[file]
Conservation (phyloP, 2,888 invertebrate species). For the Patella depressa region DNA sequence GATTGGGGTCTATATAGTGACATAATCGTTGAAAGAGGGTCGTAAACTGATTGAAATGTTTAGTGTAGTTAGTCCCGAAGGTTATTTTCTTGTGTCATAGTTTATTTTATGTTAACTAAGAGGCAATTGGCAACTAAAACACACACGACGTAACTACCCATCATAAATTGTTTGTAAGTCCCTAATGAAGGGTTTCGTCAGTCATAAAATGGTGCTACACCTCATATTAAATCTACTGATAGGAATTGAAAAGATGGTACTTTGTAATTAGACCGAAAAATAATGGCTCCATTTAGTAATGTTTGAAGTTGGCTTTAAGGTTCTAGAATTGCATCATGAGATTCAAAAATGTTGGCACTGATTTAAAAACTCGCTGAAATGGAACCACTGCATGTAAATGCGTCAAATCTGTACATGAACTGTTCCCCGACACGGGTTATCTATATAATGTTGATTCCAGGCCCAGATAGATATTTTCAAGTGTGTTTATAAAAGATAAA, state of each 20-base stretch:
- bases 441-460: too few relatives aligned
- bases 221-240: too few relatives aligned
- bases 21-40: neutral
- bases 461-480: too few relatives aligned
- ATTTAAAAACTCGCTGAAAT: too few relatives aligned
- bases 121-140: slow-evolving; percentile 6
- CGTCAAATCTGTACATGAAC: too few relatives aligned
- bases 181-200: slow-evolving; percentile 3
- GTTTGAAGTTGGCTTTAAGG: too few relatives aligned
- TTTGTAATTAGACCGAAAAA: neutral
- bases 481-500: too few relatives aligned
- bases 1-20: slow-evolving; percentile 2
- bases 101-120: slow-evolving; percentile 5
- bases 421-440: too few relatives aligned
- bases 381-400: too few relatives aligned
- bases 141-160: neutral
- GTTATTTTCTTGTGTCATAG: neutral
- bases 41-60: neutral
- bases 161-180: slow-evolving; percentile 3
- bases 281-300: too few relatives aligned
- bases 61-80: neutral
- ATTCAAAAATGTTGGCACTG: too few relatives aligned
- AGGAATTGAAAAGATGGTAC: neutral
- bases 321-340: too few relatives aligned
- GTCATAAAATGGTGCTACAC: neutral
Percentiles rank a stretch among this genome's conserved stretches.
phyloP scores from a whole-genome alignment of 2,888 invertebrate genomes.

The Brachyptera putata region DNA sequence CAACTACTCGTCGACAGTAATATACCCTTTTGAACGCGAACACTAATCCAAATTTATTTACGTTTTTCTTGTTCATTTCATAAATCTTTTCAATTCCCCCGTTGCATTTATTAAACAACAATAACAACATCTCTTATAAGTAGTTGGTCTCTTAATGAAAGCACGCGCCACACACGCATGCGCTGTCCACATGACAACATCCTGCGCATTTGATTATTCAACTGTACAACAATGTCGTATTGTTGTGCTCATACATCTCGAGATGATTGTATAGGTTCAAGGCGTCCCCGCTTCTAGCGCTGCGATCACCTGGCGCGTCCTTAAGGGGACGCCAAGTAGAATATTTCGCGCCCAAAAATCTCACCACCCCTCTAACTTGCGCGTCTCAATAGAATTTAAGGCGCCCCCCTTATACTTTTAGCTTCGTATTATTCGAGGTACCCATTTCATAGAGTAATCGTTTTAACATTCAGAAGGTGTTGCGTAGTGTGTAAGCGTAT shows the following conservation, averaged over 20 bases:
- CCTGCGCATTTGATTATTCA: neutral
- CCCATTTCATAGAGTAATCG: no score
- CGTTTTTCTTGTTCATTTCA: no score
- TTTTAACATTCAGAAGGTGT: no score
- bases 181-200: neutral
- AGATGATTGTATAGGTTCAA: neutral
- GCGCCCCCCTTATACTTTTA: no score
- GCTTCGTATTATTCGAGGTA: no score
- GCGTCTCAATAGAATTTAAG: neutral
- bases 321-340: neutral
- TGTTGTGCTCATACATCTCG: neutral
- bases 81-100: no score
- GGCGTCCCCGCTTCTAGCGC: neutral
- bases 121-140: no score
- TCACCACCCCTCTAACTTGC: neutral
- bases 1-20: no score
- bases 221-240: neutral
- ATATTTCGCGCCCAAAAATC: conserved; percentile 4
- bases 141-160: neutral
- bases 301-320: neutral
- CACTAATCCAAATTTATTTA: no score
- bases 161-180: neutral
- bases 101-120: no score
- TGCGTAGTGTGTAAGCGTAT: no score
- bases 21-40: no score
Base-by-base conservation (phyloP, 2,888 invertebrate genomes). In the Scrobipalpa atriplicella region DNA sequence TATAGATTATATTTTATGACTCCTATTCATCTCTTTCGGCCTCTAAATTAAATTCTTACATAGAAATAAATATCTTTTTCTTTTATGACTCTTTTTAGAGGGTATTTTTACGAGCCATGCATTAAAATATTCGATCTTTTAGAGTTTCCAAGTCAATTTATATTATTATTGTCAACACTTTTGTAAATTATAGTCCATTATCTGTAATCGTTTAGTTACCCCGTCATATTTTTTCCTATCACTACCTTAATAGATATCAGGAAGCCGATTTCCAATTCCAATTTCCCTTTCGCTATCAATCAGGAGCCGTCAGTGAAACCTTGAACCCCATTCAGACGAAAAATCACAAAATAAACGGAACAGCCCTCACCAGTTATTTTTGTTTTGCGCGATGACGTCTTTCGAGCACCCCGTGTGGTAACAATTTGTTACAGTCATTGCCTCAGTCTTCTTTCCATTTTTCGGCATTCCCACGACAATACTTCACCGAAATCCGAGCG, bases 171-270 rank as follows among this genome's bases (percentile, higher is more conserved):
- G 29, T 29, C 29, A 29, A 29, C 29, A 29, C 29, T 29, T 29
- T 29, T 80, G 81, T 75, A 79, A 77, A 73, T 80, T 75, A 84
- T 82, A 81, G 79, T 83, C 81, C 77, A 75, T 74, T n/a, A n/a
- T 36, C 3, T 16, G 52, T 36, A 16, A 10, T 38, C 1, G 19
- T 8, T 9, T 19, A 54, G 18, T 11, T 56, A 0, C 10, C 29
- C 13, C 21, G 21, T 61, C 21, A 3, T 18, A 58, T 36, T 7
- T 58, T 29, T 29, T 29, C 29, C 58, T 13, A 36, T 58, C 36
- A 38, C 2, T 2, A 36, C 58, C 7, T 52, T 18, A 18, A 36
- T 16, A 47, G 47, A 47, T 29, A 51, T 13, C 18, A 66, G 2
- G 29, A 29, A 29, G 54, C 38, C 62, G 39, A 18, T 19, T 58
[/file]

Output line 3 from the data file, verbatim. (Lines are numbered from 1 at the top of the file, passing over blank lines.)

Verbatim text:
- bases 221-240: too few relatives aligned